Examining Gender Differences in Mental Health
Available with English captions and subtitles in Spanish.
Mental health conditions impact all genders—but how they present may differ depending on gender. In addition, strong sociocultural forces—like the saying “Boys don’t cry”—can impact social and emotional development in kids. Variations in symptoms, coupled with differences in how genders are expected to display their emotions, can cause some conditions to go undetected.
How can we encourage kids of all genders to express emotion and how they’re mentally feeling? Where are these differences most impactful in mental health diagnoses and treatment? And how can we help break the stigma around children expressing how they’re truly feeling?
Roberto Olivardia, PhD, discusses the impacts of stereotyping on mental health, highlights differences in presentation of mental illnesses between genders, and answers audience questions on how to be supportive of kids and their mental health.
- Why is it important to address differences in gender when addressing mental health and mental health conditions?
- Can you talk about your experiences with prevalence of conditions between genders based on what you’ve seen in your patient populations, both in research and in your practice?
- Do you have examples of some behaviors that may point to a mental health condition, but could be overlooked as being “typical” of one’s gender?
- How can parents and caregivers address stereotypes or cliches about genders to help their children healthily express their thoughts and emotions?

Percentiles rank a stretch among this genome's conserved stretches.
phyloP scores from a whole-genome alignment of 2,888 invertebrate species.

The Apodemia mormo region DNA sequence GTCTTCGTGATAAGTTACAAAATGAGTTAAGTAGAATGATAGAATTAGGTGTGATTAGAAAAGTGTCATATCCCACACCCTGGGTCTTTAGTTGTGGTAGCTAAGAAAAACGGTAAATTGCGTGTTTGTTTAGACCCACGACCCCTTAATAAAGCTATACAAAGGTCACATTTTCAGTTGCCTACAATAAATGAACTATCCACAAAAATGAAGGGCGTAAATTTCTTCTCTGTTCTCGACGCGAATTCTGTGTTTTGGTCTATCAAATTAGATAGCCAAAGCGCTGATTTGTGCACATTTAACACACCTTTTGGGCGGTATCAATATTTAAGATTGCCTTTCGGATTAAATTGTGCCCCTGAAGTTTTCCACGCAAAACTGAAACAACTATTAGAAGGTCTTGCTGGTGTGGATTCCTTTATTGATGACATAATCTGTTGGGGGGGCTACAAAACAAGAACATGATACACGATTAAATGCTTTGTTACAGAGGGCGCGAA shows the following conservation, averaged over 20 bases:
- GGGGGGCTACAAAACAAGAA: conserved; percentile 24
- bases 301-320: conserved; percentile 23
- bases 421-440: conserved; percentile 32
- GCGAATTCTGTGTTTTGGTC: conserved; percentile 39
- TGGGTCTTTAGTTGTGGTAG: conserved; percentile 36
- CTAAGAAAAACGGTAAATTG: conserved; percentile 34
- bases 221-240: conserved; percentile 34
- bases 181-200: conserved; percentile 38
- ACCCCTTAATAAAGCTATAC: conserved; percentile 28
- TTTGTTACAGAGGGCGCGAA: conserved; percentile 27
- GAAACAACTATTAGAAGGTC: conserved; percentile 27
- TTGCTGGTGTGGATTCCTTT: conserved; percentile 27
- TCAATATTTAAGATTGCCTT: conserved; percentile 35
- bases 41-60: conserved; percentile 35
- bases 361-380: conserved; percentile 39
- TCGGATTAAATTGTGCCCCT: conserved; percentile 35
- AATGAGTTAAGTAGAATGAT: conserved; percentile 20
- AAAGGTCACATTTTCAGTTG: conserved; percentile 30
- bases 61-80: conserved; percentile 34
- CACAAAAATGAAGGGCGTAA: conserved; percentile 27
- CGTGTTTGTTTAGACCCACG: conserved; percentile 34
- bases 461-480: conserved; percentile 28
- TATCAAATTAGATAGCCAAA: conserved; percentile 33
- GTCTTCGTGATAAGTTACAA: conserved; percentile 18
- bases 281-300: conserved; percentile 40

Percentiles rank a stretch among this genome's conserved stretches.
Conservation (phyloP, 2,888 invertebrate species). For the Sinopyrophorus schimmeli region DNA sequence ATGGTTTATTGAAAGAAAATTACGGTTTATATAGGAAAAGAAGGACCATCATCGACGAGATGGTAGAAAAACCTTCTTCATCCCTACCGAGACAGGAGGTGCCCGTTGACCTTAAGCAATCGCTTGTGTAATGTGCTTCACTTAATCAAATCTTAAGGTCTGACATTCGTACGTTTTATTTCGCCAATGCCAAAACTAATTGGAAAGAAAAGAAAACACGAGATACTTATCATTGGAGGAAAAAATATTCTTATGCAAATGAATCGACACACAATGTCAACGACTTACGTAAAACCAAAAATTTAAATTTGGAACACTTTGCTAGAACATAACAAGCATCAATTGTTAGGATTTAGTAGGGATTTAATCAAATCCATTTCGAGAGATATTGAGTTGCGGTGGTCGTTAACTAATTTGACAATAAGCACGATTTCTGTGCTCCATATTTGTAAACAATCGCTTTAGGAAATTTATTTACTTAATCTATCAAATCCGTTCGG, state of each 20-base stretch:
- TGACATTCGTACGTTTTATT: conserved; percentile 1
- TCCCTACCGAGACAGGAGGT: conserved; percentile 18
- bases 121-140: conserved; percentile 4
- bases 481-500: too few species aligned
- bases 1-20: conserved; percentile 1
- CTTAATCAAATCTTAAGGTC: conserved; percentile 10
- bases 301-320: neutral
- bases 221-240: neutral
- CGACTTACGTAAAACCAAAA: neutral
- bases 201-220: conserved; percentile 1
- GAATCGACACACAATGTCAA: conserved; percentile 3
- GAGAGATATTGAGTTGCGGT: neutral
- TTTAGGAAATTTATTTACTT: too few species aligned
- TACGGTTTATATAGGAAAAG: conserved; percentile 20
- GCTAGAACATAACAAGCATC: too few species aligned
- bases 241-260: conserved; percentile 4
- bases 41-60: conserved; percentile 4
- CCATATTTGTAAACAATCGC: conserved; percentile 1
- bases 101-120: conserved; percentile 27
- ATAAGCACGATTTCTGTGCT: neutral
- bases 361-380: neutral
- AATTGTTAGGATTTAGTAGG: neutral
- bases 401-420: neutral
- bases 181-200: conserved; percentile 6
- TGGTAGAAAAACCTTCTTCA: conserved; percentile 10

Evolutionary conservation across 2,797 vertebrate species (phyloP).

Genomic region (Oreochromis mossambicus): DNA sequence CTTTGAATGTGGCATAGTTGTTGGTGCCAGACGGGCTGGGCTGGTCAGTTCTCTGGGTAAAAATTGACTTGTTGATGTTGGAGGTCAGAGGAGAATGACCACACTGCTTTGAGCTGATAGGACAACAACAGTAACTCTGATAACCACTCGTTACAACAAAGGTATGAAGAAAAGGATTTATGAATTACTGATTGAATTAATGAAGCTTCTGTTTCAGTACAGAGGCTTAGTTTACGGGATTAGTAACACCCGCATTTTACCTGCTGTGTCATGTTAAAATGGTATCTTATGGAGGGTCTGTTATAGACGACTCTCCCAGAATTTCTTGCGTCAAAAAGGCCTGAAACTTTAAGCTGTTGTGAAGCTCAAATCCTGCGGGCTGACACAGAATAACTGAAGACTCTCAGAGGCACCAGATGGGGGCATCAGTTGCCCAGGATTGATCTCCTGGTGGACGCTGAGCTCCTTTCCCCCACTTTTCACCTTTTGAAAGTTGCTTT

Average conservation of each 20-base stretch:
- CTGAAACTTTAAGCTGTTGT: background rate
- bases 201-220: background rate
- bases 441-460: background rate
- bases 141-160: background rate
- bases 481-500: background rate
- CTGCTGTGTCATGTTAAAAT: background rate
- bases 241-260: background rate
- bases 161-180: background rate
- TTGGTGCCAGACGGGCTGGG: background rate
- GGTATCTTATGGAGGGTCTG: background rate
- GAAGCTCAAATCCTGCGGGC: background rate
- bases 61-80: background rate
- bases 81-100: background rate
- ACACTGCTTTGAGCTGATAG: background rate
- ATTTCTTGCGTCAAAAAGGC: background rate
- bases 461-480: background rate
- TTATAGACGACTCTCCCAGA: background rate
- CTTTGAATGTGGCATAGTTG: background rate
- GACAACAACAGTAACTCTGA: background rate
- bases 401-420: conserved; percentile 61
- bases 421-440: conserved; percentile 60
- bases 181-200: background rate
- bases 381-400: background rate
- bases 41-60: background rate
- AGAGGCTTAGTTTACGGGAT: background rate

- Are you familiar with gender-specific risk factors that may make someone more susceptible to poor mental health?
- Why are eating and dysmorphic disorders so often overlooked in those who identify as male? How can we reduce stigma around these conditions in boys and men?
- How can we help normalize boys and men seeking mental health help?
- Could you speak to how mental health stereotypes can impact intersex and transgendered people as well?
- Do you think there will be more research and discussion in the future that focuses on nonbinary individuals, versus research being classified as male or female?
About Dr. Olivardia
Roberto Olivardia, PhD, has been treating patients for the last 20 years since his internship at McLean Hospital. He runs a private practice in Lexington, Massachusetts, where he specializes in the treatment of body dysmorphic disorder, obsessive compulsive disorder, ADD/ADHD, skin picking disorder, and males with eating disorders. Dr. Olivardia also treats patients with other anxiety and mood disorders.
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